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In Proceedings of SPIE--the International Society for Optical Engineering

Wearable augmented reality (AR) is an emerging technology with enormous potential for use in the medical field, from training and procedure simulations to image-guided surgery. Medical AR seeks to enable surgeons to see tissue segmentations in real time. With the objective of achieving real-time guidance, the emphasis on speed produces the need for a fast method for imaging and classification. Hyperspectral imaging (HSI) is a non-contact, optical imaging modality that rapidly acquires hundreds of images of tissue at different wavelengths, which can be used to generate spectral data of the tissue. Combining HSI information and machine-learning algorithms allows for effective tissue classification. In this paper, we constructed a brain tissue phantom with porcine blood, yellow-dyed gelatin, and colorless gelatin to represent blood vessels, tumor, and normal brain tissue, respectively. Using a segmentation algorithm, hundreds of hyperspectral images were compiled to classify each of the pixels. Three segmentation labels were generated from the data, each with a different type of tissue. Our system virtually superimposes the HSI channels and segmentation labels of a brain tumor phantom onto the real scene using the HoloLens AR headset. The user can manipulate and interact with the segmentation labels and HSI channels by repositioning, rotating, changing visibility, and switching between them. All actions can be performed through either hand or voice controls. This creates a convenient and multifaceted visualization of brain tissue in real time with minimal user restrictions. We demonstrate the feasibility of a fast and practical HIS-AR technique for potential use of image-guided brain surgery.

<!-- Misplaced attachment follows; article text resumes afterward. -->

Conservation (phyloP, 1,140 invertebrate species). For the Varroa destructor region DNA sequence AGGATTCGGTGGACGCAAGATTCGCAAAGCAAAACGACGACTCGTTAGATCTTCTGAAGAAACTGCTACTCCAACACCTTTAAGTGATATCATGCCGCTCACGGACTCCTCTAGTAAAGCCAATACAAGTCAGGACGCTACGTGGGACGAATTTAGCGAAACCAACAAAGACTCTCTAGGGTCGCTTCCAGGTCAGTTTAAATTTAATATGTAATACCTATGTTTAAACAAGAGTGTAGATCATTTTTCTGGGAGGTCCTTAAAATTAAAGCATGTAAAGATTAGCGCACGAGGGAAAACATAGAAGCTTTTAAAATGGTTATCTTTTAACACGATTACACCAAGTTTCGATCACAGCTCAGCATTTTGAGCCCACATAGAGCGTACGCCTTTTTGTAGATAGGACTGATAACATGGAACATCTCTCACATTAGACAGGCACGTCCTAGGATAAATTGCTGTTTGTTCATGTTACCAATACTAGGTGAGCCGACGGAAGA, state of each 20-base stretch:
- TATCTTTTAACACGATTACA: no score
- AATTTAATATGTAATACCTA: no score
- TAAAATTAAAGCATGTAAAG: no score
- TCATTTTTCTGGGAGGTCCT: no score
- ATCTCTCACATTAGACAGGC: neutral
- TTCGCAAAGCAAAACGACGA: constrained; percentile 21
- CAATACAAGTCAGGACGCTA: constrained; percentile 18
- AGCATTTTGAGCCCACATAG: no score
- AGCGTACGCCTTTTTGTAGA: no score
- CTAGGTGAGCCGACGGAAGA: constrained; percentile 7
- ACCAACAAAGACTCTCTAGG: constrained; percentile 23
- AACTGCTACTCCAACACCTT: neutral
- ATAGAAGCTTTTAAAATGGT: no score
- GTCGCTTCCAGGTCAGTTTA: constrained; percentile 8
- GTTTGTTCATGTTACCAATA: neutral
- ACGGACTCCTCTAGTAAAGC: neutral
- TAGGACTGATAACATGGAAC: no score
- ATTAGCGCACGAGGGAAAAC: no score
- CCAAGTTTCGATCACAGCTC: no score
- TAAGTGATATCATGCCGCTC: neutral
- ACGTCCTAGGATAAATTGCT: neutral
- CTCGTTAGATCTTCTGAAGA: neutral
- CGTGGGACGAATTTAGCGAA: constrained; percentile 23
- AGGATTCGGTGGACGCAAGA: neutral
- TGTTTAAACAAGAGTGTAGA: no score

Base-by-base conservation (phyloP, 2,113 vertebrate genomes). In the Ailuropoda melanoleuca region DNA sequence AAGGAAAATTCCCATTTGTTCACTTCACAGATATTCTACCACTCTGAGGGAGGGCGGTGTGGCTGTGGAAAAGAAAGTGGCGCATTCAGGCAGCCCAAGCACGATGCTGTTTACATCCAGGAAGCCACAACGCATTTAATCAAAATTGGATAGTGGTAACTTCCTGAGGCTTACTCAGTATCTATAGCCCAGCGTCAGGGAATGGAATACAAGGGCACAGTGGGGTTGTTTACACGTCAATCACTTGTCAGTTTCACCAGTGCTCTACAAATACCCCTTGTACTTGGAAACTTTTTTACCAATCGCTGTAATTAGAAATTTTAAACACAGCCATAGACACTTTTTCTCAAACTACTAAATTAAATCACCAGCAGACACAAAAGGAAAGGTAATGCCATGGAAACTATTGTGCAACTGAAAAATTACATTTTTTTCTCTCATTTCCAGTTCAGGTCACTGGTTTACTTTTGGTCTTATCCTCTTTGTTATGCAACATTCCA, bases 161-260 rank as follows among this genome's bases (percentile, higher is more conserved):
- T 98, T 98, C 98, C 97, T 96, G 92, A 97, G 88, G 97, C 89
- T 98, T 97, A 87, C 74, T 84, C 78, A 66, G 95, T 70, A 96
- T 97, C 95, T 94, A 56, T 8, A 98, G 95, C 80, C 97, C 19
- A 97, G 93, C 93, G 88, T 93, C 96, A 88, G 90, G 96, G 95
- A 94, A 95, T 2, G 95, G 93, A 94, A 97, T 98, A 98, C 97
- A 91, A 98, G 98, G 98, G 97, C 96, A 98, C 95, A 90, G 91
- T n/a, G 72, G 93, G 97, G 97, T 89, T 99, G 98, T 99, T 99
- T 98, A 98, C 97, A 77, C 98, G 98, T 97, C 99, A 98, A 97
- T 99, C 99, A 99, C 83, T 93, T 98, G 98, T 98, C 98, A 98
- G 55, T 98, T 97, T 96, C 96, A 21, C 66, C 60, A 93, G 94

Huang James, Halicek Martin, Shahedi Maysam, Fei Baowei


Augmented reality, brain tumor resection, hyperspectral imaging, image-guided surgery